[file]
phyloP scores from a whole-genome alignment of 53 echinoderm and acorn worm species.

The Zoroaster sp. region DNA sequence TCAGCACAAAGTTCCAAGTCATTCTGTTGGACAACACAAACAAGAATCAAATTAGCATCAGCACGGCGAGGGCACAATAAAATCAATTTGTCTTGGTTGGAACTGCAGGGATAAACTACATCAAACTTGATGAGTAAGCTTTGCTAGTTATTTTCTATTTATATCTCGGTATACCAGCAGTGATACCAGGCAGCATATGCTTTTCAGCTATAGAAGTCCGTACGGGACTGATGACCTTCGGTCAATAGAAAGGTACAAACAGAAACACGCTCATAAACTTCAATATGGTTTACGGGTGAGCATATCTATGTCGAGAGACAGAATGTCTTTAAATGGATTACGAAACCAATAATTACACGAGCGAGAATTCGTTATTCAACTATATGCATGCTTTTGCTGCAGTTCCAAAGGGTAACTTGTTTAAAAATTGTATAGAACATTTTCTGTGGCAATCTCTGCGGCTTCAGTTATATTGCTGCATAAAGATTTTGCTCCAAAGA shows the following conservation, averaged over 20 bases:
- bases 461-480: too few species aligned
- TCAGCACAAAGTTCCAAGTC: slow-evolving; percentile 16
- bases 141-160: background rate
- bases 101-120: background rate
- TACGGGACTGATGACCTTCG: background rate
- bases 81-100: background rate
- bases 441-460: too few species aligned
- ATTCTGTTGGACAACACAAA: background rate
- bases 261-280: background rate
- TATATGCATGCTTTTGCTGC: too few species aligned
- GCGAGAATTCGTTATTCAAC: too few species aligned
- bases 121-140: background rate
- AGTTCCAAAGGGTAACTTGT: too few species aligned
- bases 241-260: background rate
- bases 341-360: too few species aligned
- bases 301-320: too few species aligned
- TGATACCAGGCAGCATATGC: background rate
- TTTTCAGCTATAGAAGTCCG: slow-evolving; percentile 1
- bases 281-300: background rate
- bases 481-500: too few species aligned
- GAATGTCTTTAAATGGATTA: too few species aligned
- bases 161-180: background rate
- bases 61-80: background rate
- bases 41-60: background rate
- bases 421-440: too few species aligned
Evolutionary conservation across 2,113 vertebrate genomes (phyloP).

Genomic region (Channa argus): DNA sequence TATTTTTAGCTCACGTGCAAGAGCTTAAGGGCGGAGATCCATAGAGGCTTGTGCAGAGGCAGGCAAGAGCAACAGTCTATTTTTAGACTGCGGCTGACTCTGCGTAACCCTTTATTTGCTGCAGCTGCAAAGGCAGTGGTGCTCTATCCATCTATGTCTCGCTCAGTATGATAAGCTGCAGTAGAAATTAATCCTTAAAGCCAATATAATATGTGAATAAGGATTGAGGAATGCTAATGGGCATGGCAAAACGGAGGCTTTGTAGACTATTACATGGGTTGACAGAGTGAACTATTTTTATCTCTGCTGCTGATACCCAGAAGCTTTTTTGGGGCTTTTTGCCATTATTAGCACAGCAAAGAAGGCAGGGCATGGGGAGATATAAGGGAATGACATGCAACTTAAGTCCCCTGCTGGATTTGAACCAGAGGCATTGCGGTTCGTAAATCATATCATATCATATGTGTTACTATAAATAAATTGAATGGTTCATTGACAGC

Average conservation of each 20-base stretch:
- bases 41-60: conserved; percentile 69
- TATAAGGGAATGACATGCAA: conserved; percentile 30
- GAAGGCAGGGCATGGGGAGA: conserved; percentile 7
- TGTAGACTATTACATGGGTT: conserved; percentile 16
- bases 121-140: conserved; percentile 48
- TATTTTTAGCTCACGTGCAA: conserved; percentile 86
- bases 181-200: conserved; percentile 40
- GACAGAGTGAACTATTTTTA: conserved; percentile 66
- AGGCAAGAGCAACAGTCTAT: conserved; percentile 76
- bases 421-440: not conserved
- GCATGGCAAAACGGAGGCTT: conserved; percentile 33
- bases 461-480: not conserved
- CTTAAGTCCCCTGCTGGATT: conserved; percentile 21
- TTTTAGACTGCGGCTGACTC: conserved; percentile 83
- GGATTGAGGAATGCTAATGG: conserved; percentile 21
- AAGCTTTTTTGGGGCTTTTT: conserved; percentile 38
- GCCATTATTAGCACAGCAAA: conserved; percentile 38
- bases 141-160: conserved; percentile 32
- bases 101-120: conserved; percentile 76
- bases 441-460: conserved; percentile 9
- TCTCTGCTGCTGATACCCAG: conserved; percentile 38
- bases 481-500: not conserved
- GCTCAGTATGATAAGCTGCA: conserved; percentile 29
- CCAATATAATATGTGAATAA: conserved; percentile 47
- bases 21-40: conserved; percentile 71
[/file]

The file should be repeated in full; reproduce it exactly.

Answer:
phyloP scores from a whole-genome alignment of 53 echinoderm and acorn worm species.

The Zoroaster sp. region DNA sequence TCAGCACAAAGTTCCAAGTCATTCTGTTGGACAACACAAACAAGAATCAAATTAGCATCAGCACGGCGAGGGCACAATAAAATCAATTTGTCTTGGTTGGAACTGCAGGGATAAACTACATCAAACTTGATGAGTAAGCTTTGCTAGTTATTTTCTATTTATATCTCGGTATACCAGCAGTGATACCAGGCAGCATATGCTTTTCAGCTATAGAAGTCCGTACGGGACTGATGACCTTCGGTCAATAGAAAGGTACAAACAGAAACACGCTCATAAACTTCAATATGGTTTACGGGTGAGCATATCTATGTCGAGAGACAGAATGTCTTTAAATGGATTACGAAACCAATAATTACACGAGCGAGAATTCGTTATTCAACTATATGCATGCTTTTGCTGCAGTTCCAAAGGGTAACTTGTTTAAAAATTGTATAGAACATTTTCTGTGGCAATCTCTGCGGCTTCAGTTATATTGCTGCATAAAGATTTTGCTCCAAAGA shows the following conservation, averaged over 20 bases:
- bases 461-480: too few species aligned
- TCAGCACAAAGTTCCAAGTC: slow-evolving; percentile 16
- bases 141-160: background rate
- bases 101-120: background rate
- TACGGGACTGATGACCTTCG: background rate
- bases 81-100: background rate
- bases 441-460: too few species aligned
- ATTCTGTTGGACAACACAAA: background rate
- bases 261-280: background rate
- TATATGCATGCTTTTGCTGC: too few species aligned
- GCGAGAATTCGTTATTCAAC: too few species aligned
- bases 121-140: background rate
- AGTTCCAAAGGGTAACTTGT: too few species aligned
- bases 241-260: background rate
- bases 341-360: too few species aligned
- bases 301-320: too few species aligned
- TGATACCAGGCAGCATATGC: background rate
- TTTTCAGCTATAGAAGTCCG: slow-evolving; percentile 1
- bases 281-300: background rate
- bases 481-500: too few species aligned
- GAATGTCTTTAAATGGATTA: too few species aligned
- bases 161-180: background rate
- bases 61-80: background rate
- bases 41-60: background rate
- bases 421-440: too few species aligned
Evolutionary conservation across 2,113 vertebrate genomes (phyloP).

Genomic region (Channa argus): DNA sequence TATTTTTAGCTCACGTGCAAGAGCTTAAGGGCGGAGATCCATAGAGGCTTGTGCAGAGGCAGGCAAGAGCAACAGTCTATTTTTAGACTGCGGCTGACTCTGCGTAACCCTTTATTTGCTGCAGCTGCAAAGGCAGTGGTGCTCTATCCATCTATGTCTCGCTCAGTATGATAAGCTGCAGTAGAAATTAATCCTTAAAGCCAATATAATATGTGAATAAGGATTGAGGAATGCTAATGGGCATGGCAAAACGGAGGCTTTGTAGACTATTACATGGGTTGACAGAGTGAACTATTTTTATCTCTGCTGCTGATACCCAGAAGCTTTTTTGGGGCTTTTTGCCATTATTAGCACAGCAAAGAAGGCAGGGCATGGGGAGATATAAGGGAATGACATGCAACTTAAGTCCCCTGCTGGATTTGAACCAGAGGCATTGCGGTTCGTAAATCATATCATATCATATGTGTTACTATAAATAAATTGAATGGTTCATTGACAGC

Average conservation of each 20-base stretch:
- bases 41-60: conserved; percentile 69
- TATAAGGGAATGACATGCAA: conserved; percentile 30
- GAAGGCAGGGCATGGGGAGA: conserved; percentile 7
- TGTAGACTATTACATGGGTT: conserved; percentile 16
- bases 121-140: conserved; percentile 48
- TATTTTTAGCTCACGTGCAA: conserved; percentile 86
- bases 181-200: conserved; percentile 40
- GACAGAGTGAACTATTTTTA: conserved; percentile 66
- AGGCAAGAGCAACAGTCTAT: conserved; percentile 76
- bases 421-440: not conserved
- GCATGGCAAAACGGAGGCTT: conserved; percentile 33
- bases 461-480: not conserved
- CTTAAGTCCCCTGCTGGATT: conserved; percentile 21
- TTTTAGACTGCGGCTGACTC: conserved; percentile 83
- GGATTGAGGAATGCTAATGG: conserved; percentile 21
- AAGCTTTTTTGGGGCTTTTT: conserved; percentile 38
- GCCATTATTAGCACAGCAAA: conserved; percentile 38
- bases 141-160: conserved; percentile 32
- bases 101-120: conserved; percentile 76
- bases 441-460: conserved; percentile 9
- TCTCTGCTGCTGATACCCAG: conserved; percentile 38
- bases 481-500: not conserved
- GCTCAGTATGATAAGCTGCA: conserved; percentile 29
- CCAATATAATATGTGAATAA: conserved; percentile 47
- bases 21-40: conserved; percentile 71